Are smokers with HIV using information and communication technology? implications for behavioral interventions

Geetanjali Chander, Cassandra Stanton, Heidi E Hutton, David Brian Abrams, Jennifer Pearson, Amy Ruth Knowlton, Carl A Latkin, David R Holtgrave, Richard D Moore, Raymond Niaura

Research output: Contribution to journalArticle


Smoking is highly prevalent among persons living with HIV/AIDS (PLWHA) and associated with adverse outcomes including malignancy and cardiovascular disease. Information and communication technology (ICT) may be effective in disseminating cessation interventions among PLWHA. This study examines the prevalence of ICT use among 492 PLWHA attending an urban clinic and characteristics associated with ICT use. Participants completed a survey of demographics, smoking status, and ICT use. Factors associated with ICT use were examined with logistic regression. Overall, 63% of participants smoked with 73% of smokers owning their own cell phone. Use of other modalities was lower, with 48% of smokers reporting any internet use, 39% text messaging, and 31% using email. Higher education was associated with the use of all modalities. Cell phone interventions may have the broadest reach among PLWHA, though with almost half using the internet, this may also be a low-cost means of delivering cessation interventions.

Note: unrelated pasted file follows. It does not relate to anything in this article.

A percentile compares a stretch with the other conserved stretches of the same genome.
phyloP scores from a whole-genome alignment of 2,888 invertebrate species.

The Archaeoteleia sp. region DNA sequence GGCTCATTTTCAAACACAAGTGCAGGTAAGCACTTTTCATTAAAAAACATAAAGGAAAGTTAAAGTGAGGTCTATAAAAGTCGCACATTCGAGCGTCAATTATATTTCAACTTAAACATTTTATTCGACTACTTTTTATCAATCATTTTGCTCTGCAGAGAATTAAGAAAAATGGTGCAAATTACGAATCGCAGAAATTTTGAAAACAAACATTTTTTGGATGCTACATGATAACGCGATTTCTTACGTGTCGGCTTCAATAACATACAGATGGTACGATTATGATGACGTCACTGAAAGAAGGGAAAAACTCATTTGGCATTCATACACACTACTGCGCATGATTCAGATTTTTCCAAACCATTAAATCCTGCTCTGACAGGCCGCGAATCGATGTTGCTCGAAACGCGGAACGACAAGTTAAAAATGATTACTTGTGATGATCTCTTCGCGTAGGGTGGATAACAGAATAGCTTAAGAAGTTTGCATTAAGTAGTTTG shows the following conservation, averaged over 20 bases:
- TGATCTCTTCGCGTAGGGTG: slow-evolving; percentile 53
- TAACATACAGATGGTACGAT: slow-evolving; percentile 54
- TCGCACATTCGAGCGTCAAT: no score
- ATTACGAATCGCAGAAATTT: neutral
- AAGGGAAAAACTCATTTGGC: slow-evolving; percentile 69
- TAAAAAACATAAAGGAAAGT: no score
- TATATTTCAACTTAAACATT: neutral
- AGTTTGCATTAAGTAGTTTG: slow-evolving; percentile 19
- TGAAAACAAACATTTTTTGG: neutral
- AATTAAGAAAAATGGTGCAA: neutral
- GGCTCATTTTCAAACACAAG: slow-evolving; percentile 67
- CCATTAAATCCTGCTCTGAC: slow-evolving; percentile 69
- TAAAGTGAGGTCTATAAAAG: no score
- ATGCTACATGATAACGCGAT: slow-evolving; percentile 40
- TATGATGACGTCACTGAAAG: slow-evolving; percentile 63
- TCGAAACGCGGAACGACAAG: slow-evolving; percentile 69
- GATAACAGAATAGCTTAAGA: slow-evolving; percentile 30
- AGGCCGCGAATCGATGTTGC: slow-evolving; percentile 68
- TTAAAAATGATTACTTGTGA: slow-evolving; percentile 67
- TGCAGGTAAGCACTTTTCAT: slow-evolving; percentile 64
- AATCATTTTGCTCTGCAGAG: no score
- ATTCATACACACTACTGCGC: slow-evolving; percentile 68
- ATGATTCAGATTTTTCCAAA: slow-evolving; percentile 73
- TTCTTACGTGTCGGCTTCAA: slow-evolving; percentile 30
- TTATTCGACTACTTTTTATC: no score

Original languageEnglish (US)
Pages (from-to)383-388
Number of pages6
JournalAIDS and Behavior
Issue number2
StatePublished - Feb 2012



  • HIV
  • Interventions
  • Smoking
  • Technology

ASJC Scopus subject areas

  • Public Health, Environmental and Occupational Health
  • Infectious Diseases
  • Social Psychology

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